Sally McPherson and Kim Bissell
Broadway Books, 1714 NE Broadway, Portland, OR 97232
(503) 284-1726
August Events

Tuesday, August 4th, 7 pm:  The Timberline Review to Launch at Broadway Books

We are thrilled to host the launch of the first issue of the new literary publication
The Timberline Review, published by Willamette Writers. Joining us to read from the first issue are contributors Kate Ristau, Margaret Malone, Andrew Michael Roberts, Jennifer Foreman, and Jack Estes -- and possibly a few surprise guests!  

Founded in 1965, this literary organization is celebrating its 50th anniversary this year. The editors of the review, Peter R. Field and Pam Wells, were inspired by the idea for a literary journal as a way to celebrate the organization's legacy. The first issue of The Timberline Review includes work from forty-six authors from three countries and fifteen states, including twenty-eight authors living in Oregon.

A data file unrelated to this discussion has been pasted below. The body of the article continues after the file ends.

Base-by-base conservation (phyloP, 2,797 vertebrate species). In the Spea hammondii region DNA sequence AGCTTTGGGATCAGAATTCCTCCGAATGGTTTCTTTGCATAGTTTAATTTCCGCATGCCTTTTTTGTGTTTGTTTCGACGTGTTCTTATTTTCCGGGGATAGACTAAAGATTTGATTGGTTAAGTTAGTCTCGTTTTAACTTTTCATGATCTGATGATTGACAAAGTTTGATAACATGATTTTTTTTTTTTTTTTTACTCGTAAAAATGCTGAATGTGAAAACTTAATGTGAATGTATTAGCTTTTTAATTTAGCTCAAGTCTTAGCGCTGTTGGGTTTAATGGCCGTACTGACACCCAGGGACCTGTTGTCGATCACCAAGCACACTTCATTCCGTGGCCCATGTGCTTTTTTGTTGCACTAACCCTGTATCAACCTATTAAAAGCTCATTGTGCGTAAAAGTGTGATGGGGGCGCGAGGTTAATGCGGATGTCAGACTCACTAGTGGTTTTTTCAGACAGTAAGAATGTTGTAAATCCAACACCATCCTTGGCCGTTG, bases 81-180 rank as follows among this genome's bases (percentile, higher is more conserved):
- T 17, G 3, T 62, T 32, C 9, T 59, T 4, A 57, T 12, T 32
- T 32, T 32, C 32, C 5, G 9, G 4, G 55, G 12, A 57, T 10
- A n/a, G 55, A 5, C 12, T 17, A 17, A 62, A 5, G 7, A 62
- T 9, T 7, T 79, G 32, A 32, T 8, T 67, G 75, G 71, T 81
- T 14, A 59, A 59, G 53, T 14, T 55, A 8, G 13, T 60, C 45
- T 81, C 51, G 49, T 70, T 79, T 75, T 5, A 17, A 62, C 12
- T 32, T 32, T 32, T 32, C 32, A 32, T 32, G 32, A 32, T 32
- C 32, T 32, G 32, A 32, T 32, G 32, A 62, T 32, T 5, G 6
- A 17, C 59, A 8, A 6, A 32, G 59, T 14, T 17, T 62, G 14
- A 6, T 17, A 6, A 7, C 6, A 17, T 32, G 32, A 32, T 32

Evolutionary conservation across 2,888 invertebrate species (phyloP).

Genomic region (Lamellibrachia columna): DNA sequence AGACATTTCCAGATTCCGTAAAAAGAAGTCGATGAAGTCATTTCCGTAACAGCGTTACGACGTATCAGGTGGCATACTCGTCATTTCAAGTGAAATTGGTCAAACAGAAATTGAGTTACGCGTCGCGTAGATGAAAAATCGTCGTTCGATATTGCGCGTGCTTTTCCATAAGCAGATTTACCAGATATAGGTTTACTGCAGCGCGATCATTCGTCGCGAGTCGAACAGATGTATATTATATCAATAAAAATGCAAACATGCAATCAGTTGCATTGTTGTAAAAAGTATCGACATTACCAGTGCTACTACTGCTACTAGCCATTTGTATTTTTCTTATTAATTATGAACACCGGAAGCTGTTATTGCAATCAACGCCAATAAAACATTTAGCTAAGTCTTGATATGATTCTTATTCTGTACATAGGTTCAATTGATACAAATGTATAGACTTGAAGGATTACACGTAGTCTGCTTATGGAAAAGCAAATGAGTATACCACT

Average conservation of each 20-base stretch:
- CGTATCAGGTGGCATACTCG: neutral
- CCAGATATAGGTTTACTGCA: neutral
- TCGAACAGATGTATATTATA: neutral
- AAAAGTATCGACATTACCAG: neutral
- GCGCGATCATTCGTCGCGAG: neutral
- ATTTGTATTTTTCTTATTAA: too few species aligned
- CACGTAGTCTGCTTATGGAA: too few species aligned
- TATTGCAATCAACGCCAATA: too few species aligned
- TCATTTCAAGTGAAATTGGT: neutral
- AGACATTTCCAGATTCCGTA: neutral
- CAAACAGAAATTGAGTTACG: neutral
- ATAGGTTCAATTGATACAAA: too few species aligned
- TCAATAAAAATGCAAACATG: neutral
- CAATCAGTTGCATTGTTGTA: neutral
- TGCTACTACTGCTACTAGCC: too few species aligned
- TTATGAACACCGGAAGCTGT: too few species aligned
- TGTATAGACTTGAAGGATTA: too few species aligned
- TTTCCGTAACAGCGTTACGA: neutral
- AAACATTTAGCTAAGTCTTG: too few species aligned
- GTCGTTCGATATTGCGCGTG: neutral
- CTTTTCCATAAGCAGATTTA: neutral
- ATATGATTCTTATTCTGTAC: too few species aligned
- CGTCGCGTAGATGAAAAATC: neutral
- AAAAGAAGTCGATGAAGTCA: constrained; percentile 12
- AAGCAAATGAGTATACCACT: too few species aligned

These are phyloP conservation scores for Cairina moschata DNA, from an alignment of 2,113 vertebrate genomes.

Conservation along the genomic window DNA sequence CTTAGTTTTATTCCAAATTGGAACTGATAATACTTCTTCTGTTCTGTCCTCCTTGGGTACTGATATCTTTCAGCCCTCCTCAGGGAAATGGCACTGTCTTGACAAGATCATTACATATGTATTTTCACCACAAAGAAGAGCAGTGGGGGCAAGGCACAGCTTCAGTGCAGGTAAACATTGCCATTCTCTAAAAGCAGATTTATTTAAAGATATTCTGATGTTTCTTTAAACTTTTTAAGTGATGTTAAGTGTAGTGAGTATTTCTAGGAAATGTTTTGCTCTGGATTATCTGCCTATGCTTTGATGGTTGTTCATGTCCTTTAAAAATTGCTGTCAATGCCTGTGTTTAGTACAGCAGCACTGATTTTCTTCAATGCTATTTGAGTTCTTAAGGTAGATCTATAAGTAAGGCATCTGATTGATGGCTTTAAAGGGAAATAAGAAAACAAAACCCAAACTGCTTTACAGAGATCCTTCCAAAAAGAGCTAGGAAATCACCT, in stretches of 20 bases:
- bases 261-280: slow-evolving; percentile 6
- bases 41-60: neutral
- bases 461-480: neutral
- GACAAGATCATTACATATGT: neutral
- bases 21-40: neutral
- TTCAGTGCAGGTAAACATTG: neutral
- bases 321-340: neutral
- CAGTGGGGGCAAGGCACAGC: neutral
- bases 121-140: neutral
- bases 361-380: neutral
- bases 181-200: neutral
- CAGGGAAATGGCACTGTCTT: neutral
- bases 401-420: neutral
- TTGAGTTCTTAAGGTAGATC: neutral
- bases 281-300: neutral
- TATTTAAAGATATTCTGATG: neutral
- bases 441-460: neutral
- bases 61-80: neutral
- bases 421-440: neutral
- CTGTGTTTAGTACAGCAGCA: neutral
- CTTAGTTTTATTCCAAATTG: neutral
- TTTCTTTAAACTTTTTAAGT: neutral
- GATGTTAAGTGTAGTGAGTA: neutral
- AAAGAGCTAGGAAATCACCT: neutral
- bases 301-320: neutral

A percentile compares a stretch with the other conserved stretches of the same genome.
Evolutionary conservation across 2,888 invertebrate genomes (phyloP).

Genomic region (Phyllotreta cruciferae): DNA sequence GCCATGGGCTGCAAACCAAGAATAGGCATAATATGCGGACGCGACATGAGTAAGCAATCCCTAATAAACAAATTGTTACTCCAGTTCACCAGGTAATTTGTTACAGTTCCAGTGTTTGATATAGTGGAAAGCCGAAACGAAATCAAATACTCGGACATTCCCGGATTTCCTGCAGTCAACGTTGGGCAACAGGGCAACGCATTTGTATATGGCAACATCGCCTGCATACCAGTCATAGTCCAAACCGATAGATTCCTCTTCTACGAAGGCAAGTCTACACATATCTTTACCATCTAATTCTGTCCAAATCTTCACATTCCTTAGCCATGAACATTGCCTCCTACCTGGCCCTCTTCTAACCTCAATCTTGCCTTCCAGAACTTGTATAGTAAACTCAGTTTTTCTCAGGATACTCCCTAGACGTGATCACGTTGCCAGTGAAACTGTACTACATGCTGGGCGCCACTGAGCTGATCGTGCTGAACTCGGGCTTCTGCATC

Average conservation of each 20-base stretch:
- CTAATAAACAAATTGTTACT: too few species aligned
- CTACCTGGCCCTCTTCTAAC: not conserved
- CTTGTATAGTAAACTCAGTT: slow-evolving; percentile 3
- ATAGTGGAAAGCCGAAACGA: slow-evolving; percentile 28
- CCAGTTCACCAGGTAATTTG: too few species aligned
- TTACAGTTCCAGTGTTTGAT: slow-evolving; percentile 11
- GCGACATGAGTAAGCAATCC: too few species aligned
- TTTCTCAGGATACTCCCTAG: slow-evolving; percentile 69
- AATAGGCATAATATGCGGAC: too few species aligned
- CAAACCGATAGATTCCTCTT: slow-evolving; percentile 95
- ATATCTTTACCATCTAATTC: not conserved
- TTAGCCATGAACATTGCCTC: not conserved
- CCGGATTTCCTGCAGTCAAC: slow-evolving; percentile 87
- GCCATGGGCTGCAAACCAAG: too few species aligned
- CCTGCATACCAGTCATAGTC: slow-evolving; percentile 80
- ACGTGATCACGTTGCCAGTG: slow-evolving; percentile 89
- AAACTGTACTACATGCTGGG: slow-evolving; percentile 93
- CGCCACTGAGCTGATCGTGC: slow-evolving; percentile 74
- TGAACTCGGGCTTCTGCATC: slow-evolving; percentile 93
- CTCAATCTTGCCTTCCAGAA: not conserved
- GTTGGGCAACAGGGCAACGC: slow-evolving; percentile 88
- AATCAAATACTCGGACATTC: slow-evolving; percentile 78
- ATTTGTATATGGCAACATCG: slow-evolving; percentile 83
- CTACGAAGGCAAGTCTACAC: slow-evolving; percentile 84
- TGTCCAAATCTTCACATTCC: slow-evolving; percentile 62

Tuesday, August 11th, 7 pm:  Polly Dugan in Conversation with Scott Nadelson
Local northeast Portland author Polly Dugan will discuss the writing process and her latest novel, The Sweetheart Deal, with fellow writer Scott Nadelson. We will also be celebrating the release of Dugan's debut novel So Much A Part of You in the paperback edition. 

Dugan is a manuscript reader at Tin House magazine and is an alumna of the Tin House Writers Workshop.  Publishers Weekly commended her first work as "a solid debut -- Dugan's writing flows well and with thoughtfulness as she explores love, loss, and friendship through the three main characters and their families."  
The Sweetheart Deal explores how people move on in the wake of devastating loss, and what happens when the chance for love unexpectedly appears again.

Thursday, August 13th, 7 pm: An Evening with Oregon: Matt Love, Tim Sproul, and Bill Hall